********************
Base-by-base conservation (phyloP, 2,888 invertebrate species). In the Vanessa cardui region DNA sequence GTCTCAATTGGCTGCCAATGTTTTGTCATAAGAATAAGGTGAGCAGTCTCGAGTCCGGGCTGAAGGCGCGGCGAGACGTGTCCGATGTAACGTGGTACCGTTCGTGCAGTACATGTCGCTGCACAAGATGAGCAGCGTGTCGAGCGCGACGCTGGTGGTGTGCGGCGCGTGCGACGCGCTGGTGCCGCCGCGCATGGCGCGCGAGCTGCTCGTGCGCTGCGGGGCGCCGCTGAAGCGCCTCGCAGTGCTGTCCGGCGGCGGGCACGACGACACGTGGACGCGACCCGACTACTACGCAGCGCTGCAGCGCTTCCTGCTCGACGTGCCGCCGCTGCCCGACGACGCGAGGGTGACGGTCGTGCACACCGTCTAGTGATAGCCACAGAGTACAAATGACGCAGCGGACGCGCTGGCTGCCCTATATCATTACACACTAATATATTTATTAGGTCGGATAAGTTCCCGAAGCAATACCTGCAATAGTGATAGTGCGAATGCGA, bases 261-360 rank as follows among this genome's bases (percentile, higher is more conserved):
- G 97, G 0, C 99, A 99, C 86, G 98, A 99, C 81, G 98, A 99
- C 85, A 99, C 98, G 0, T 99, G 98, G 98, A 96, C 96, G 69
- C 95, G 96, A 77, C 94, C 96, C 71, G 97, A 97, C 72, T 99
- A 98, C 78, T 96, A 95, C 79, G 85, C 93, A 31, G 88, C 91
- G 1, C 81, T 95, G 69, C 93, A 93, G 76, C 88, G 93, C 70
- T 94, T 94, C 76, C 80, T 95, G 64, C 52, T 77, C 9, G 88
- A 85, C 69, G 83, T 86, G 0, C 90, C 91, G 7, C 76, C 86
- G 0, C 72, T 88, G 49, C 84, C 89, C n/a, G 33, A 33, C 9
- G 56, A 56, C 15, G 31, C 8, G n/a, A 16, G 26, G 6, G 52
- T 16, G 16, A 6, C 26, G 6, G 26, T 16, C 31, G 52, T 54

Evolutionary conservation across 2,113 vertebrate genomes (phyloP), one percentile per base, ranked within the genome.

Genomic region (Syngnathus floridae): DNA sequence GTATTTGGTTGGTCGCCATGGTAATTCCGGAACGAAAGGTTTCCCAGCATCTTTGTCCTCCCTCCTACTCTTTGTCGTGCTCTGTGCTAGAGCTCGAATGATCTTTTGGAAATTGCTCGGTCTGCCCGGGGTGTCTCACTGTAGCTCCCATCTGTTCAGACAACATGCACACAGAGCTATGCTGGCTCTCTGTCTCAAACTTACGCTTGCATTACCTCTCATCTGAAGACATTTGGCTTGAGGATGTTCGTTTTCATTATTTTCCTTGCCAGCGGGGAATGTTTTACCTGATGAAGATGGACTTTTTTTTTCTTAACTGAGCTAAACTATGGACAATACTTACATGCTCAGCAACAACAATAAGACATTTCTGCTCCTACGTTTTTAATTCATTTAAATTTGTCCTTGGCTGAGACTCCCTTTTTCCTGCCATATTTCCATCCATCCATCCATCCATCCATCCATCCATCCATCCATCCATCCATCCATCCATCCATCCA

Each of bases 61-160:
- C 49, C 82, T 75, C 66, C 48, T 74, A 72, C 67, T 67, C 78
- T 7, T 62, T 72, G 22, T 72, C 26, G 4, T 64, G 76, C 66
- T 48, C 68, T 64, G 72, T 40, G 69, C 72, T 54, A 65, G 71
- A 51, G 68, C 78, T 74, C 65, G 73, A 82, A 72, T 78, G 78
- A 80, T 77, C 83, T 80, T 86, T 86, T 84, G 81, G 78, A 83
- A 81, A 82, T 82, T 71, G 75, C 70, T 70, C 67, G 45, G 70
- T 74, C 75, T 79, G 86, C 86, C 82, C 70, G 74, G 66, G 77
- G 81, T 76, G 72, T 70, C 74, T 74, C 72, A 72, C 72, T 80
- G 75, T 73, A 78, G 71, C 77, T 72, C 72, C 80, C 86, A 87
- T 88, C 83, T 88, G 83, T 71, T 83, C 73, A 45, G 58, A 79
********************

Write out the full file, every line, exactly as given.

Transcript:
Base-by-base conservation (phyloP, 2,888 invertebrate species). In the Vanessa cardui region DNA sequence GTCTCAATTGGCTGCCAATGTTTTGTCATAAGAATAAGGTGAGCAGTCTCGAGTCCGGGCTGAAGGCGCGGCGAGACGTGTCCGATGTAACGTGGTACCGTTCGTGCAGTACATGTCGCTGCACAAGATGAGCAGCGTGTCGAGCGCGACGCTGGTGGTGTGCGGCGCGTGCGACGCGCTGGTGCCGCCGCGCATGGCGCGCGAGCTGCTCGTGCGCTGCGGGGCGCCGCTGAAGCGCCTCGCAGTGCTGTCCGGCGGCGGGCACGACGACACGTGGACGCGACCCGACTACTACGCAGCGCTGCAGCGCTTCCTGCTCGACGTGCCGCCGCTGCCCGACGACGCGAGGGTGACGGTCGTGCACACCGTCTAGTGATAGCCACAGAGTACAAATGACGCAGCGGACGCGCTGGCTGCCCTATATCATTACACACTAATATATTTATTAGGTCGGATAAGTTCCCGAAGCAATACCTGCAATAGTGATAGTGCGAATGCGA, bases 261-360 rank as follows among this genome's bases (percentile, higher is more conserved):
- G 97, G 0, C 99, A 99, C 86, G 98, A 99, C 81, G 98, A 99
- C 85, A 99, C 98, G 0, T 99, G 98, G 98, A 96, C 96, G 69
- C 95, G 96, A 77, C 94, C 96, C 71, G 97, A 97, C 72, T 99
- A 98, C 78, T 96, A 95, C 79, G 85, C 93, A 31, G 88, C 91
- G 1, C 81, T 95, G 69, C 93, A 93, G 76, C 88, G 93, C 70
- T 94, T 94, C 76, C 80, T 95, G 64, C 52, T 77, C 9, G 88
- A 85, C 69, G 83, T 86, G 0, C 90, C 91, G 7, C 76, C 86
- G 0, C 72, T 88, G 49, C 84, C 89, C n/a, G 33, A 33, C 9
- G 56, A 56, C 15, G 31, C 8, G n/a, A 16, G 26, G 6, G 52
- T 16, G 16, A 6, C 26, G 6, G 26, T 16, C 31, G 52, T 54

Evolutionary conservation across 2,113 vertebrate genomes (phyloP), one percentile per base, ranked within the genome.

Genomic region (Syngnathus floridae): DNA sequence GTATTTGGTTGGTCGCCATGGTAATTCCGGAACGAAAGGTTTCCCAGCATCTTTGTCCTCCCTCCTACTCTTTGTCGTGCTCTGTGCTAGAGCTCGAATGATCTTTTGGAAATTGCTCGGTCTGCCCGGGGTGTCTCACTGTAGCTCCCATCTGTTCAGACAACATGCACACAGAGCTATGCTGGCTCTCTGTCTCAAACTTACGCTTGCATTACCTCTCATCTGAAGACATTTGGCTTGAGGATGTTCGTTTTCATTATTTTCCTTGCCAGCGGGGAATGTTTTACCTGATGAAGATGGACTTTTTTTTTCTTAACTGAGCTAAACTATGGACAATACTTACATGCTCAGCAACAACAATAAGACATTTCTGCTCCTACGTTTTTAATTCATTTAAATTTGTCCTTGGCTGAGACTCCCTTTTTCCTGCCATATTTCCATCCATCCATCCATCCATCCATCCATCCATCCATCCATCCATCCATCCATCCATCCATCCA

Each of bases 61-160:
- C 49, C 82, T 75, C 66, C 48, T 74, A 72, C 67, T 67, C 78
- T 7, T 62, T 72, G 22, T 72, C 26, G 4, T 64, G 76, C 66
- T 48, C 68, T 64, G 72, T 40, G 69, C 72, T 54, A 65, G 71
- A 51, G 68, C 78, T 74, C 65, G 73, A 82, A 72, T 78, G 78
- A 80, T 77, C 83, T 80, T 86, T 86, T 84, G 81, G 78, A 83
- A 81, A 82, T 82, T 71, G 75, C 70, T 70, C 67, G 45, G 70
- T 74, C 75, T 79, G 86, C 86, C 82, C 70, G 74, G 66, G 77
- G 81, T 76, G 72, T 70, C 74, T 74, C 72, A 72, C 72, T 80
- G 75, T 73, A 78, G 71, C 77, T 72, C 72, C 80, C 86, A 87
- T 88, C 83, T 88, G 83, T 71, T 83, C 73, A 45, G 58, A 79